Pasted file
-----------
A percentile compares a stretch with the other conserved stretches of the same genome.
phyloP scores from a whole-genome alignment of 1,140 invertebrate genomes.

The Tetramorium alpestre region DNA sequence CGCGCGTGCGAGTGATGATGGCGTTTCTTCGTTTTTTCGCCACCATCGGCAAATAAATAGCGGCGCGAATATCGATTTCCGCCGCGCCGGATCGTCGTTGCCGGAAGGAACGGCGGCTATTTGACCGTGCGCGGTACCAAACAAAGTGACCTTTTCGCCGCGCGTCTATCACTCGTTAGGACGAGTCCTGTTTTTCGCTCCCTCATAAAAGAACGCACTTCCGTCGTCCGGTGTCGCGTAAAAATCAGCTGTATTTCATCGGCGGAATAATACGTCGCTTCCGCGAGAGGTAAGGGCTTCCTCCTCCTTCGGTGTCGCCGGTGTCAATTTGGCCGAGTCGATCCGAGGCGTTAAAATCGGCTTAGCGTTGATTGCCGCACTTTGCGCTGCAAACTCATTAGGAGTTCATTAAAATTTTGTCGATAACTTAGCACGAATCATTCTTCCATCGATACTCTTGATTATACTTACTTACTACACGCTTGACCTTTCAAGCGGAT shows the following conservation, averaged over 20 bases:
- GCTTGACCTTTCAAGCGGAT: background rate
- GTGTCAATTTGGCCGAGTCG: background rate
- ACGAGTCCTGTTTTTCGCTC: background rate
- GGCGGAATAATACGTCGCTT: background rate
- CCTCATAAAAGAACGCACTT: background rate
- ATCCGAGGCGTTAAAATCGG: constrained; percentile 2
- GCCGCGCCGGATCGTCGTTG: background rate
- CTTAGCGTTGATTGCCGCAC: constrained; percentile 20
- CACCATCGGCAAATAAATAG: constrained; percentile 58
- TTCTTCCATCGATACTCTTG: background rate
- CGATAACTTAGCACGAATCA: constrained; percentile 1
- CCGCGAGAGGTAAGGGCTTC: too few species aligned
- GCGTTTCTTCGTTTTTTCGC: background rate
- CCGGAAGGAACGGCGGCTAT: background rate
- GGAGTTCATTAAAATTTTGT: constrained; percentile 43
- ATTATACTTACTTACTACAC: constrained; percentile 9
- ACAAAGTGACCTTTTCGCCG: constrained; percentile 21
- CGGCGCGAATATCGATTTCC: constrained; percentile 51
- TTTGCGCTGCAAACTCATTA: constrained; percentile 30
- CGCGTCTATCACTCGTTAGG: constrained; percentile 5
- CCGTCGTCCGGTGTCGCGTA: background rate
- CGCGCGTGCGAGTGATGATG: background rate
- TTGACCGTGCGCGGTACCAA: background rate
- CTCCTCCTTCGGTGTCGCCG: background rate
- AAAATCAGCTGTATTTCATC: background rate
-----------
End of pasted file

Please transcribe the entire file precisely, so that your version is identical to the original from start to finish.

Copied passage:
A percentile compares a stretch with the other conserved stretches of the same genome.
phyloP scores from a whole-genome alignment of 1,140 invertebrate genomes.

The Tetramorium alpestre region DNA sequence CGCGCGTGCGAGTGATGATGGCGTTTCTTCGTTTTTTCGCCACCATCGGCAAATAAATAGCGGCGCGAATATCGATTTCCGCCGCGCCGGATCGTCGTTGCCGGAAGGAACGGCGGCTATTTGACCGTGCGCGGTACCAAACAAAGTGACCTTTTCGCCGCGCGTCTATCACTCGTTAGGACGAGTCCTGTTTTTCGCTCCCTCATAAAAGAACGCACTTCCGTCGTCCGGTGTCGCGTAAAAATCAGCTGTATTTCATCGGCGGAATAATACGTCGCTTCCGCGAGAGGTAAGGGCTTCCTCCTCCTTCGGTGTCGCCGGTGTCAATTTGGCCGAGTCGATCCGAGGCGTTAAAATCGGCTTAGCGTTGATTGCCGCACTTTGCGCTGCAAACTCATTAGGAGTTCATTAAAATTTTGTCGATAACTTAGCACGAATCATTCTTCCATCGATACTCTTGATTATACTTACTTACTACACGCTTGACCTTTCAAGCGGAT shows the following conservation, averaged over 20 bases:
- GCTTGACCTTTCAAGCGGAT: background rate
- GTGTCAATTTGGCCGAGTCG: background rate
- ACGAGTCCTGTTTTTCGCTC: background rate
- GGCGGAATAATACGTCGCTT: background rate
- CCTCATAAAAGAACGCACTT: background rate
- ATCCGAGGCGTTAAAATCGG: constrained; percentile 2
- GCCGCGCCGGATCGTCGTTG: background rate
- CTTAGCGTTGATTGCCGCAC: constrained; percentile 20
- CACCATCGGCAAATAAATAG: constrained; percentile 58
- TTCTTCCATCGATACTCTTG: background rate
- CGATAACTTAGCACGAATCA: constrained; percentile 1
- CCGCGAGAGGTAAGGGCTTC: too few species aligned
- GCGTTTCTTCGTTTTTTCGC: background rate
- CCGGAAGGAACGGCGGCTAT: background rate
- GGAGTTCATTAAAATTTTGT: constrained; percentile 43
- ATTATACTTACTTACTACAC: constrained; percentile 9
- ACAAAGTGACCTTTTCGCCG: constrained; percentile 21
- CGGCGCGAATATCGATTTCC: constrained; percentile 51
- TTTGCGCTGCAAACTCATTA: constrained; percentile 30
- CGCGTCTATCACTCGTTAGG: constrained; percentile 5
- CCGTCGTCCGGTGTCGCGTA: background rate
- CGCGCGTGCGAGTGATGATG: background rate
- TTGACCGTGCGCGGTACCAA: background rate
- CTCCTCCTTCGGTGTCGCCG: background rate
- AAAATCAGCTGTATTTCATC: background rate